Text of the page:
April 11, 2008

Hoops win in hand, focus on baseball

Now that we've finished celebrating our first basketball championship, it's time to shift our attention to the diamond and get familiar with the names of some of tomorrow's stars.

"East bound and down, loaded up and truckin',
We're gonna do what they say can't be done.
We've got a long way to go and a short time to get there.
I'm east bound, just watch ol' Bandit run."

— Socrates, 335 BC

Now that we've finished celebrating our first basketball championship, it's time to shift our attention to the diamond and get familiar with the names of some of tomorrow's stars.

Ryan Braun, Chris Young and Troy Tulowitzki were draft-day curiosities who blossomed into fantasy heavyweights as rookies a season ago.

Less than two weeks into the regular season, which unknowns will make names for themselves in 2008 remains to be seen, but a handful of freshmen have already done enough in their brief time on the big stage to enter the national fantasy consciousness.

Here are some players with whom fantasy owners would be wise to get acquainted.

Johnny Cueto, SP, Reds — Cueto's name shot to the top of most fantasy free-agent request lists after his 10-strikeout big-league debut against Arizona last Thursday. For an encore, Cueto struck out eight without allowing a walk and yielded just two runs on five hits in 6 1/3 innings Tuesday against Milwaukee.

The hard-throwing 22-year-old has generated more buzz than any young hurler since Seattle's Felix Hernandez in 2005. Two starts do not make a career, but the kid looks like the real deal.

Jair Jurrjens, SP, Braves — Move over Mike Krzyzewski, there's a new name in sports that defies all tenets of linguistics. Jurrjens' (pronounced Zsa-eye-ear Jury), who came to Atlanta in the offseason trade that sent shortstop Edgar Renteria to Detroit, has produced a 1-1 record with eight strikeouts, three walks and a 4.38 ERA in his first two starts for the Braves, and could provide owners with double-digit victories and 130-plus strikeouts by October.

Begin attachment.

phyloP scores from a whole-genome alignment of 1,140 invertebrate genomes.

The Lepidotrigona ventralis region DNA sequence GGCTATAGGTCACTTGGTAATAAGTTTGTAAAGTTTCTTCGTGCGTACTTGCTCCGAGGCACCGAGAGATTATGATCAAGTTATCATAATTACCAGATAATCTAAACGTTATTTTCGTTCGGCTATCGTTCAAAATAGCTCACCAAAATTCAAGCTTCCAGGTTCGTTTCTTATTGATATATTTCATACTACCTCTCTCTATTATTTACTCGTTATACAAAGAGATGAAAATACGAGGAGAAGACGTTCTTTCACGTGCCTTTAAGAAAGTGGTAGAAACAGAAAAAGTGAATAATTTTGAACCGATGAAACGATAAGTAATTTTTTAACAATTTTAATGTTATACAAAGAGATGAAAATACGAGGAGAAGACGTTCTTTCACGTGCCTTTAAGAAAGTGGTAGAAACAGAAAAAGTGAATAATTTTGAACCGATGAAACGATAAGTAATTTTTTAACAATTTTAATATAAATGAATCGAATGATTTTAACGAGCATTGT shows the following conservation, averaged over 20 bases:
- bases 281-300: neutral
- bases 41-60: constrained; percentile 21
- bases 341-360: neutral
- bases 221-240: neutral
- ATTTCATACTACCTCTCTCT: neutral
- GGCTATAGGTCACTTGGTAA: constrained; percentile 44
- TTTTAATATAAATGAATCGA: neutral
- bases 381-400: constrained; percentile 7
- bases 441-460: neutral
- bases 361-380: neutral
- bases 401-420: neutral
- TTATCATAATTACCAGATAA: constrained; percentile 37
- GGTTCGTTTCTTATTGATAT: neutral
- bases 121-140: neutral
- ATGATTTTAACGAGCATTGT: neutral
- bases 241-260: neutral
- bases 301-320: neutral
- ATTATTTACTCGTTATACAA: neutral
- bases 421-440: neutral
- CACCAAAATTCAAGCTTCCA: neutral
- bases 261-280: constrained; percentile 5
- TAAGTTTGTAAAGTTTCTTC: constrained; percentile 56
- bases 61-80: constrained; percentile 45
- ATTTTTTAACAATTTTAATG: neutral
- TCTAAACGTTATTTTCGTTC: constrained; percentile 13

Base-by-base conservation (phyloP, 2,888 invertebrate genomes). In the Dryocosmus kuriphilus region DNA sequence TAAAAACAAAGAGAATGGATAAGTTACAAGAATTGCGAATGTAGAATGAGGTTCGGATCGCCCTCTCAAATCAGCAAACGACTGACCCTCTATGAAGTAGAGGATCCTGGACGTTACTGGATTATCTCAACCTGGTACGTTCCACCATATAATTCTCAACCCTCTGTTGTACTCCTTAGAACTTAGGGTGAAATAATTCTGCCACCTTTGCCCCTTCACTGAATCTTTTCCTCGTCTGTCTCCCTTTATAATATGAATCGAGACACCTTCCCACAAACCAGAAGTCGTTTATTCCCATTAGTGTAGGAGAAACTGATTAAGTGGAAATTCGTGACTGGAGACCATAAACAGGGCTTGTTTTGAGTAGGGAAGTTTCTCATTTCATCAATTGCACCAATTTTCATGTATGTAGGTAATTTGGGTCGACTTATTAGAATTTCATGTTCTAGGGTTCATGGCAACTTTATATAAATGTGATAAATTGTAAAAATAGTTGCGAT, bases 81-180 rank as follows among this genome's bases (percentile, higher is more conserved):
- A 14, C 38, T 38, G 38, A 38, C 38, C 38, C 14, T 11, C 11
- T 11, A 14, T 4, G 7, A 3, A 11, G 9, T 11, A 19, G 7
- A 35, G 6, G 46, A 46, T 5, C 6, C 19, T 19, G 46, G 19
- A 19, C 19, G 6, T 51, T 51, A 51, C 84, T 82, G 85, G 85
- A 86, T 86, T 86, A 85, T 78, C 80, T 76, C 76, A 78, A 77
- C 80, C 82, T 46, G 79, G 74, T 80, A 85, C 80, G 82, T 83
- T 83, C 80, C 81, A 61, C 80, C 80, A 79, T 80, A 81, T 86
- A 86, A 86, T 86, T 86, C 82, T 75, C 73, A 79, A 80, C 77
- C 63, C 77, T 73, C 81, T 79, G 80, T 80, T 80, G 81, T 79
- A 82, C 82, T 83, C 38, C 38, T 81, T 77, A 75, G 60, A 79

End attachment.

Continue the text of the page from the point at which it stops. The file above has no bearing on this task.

David Murphy, OF, Rangers — Murphy quietly batted .340 in 103 at-bats for Texas last season after being acquired in the trade that sent Eric Hinske to Boston last summer. A strong spring earned Murphy a spot in the Rangers' starting lineup, and he's made the most of his opportunity by hitting .385 (10 for 26) with a homer, three RBIs, six runs scored and two stolen bases entering play Thursday.

Murphy hit .275 with 14 HRs, 75 RBIs, 71 runs and 13 steals with Double-A Portland in 2005, and a full season's worth of at-bats at hitter-friendly Rangers Ballpark in Arlington could see him produce similar numbers by season's end.

J.R. Towles, C, Astros — Towles hit .375 (15 for 40) with a homer and 12 RBIs as a September call-up last season, and has taken over as Houston's starting backstop this season after a strong spring. Towles, who has two home runs and four RBIs in his first 23 at-bats this season, demonstrated both power and speed in the minors (12 HRs, 55 RBIs and 13 steals for Class-A Lexington in 2006; 11 HRs, 62 RBIs and 15 steals combined during stops with Class-A Salem, Double-A Corpus Christi and Triple-A Round Rock in 2007).

His average might not be pretty, but the Texas native could produce 15 homers and 60 RBIs, which any owner would be happy to take from a No. 2 catcher.

Nick Blackburn, SP, Twins — The 6-foot-4-inch right-hander (0-1, 2.25 ERA, 1.25 WHIP) was impressive in his first career start last Wednesday, allowing one run in seven innings while striking out six in a 1-0 loss to the Angels, then followed that up by allowing just two runs on seven hits with five strikeouts Monday in a 7-4 loss to the White Sox.

Francisco Liriano's impending return will force somebody out of Minnesota's starting rotation, but the highly-touted Blackburn could remove himself from the list of candidates if he continues to deal.

Carlos Gomez, OF, Twins — One of four prospects acquired from the Mets in exchange for two-time American League Cy Young Award winner Johan Santana, Gomez can flat-out fly (64 steals for Class-A Hagerstown in 2005, 41 for Double-A Bingham in 2006). Gomez (.316 batting average, five runs, five steals) is the everyday starter in center field and could threaten 50 steals and 100 runs if he can keep his average in the .260 to .270 range.

Dana Eveland, SP, A's — Eveland, acquired in the deal that sent All-Star pitcher Dan Haren to Arizona, earned a spot in Oakland's rotation with a strong spring showing (1.29 ERA, 17 strikeouts in 21 innings), then solidified it by winning in his A's debut last Sunday against Cleveland, which managed just one run and six hits in seven innings against the left-hander. He also struck out seven against the Indians.

A's fans have learned to trust general manager Billy Beane, who always seems to have a trick up his sleeve — Eveland could be the latest.

Stu Rosenberg's fantasy sports column runs Fridays. He can be reached at or 578-2300.

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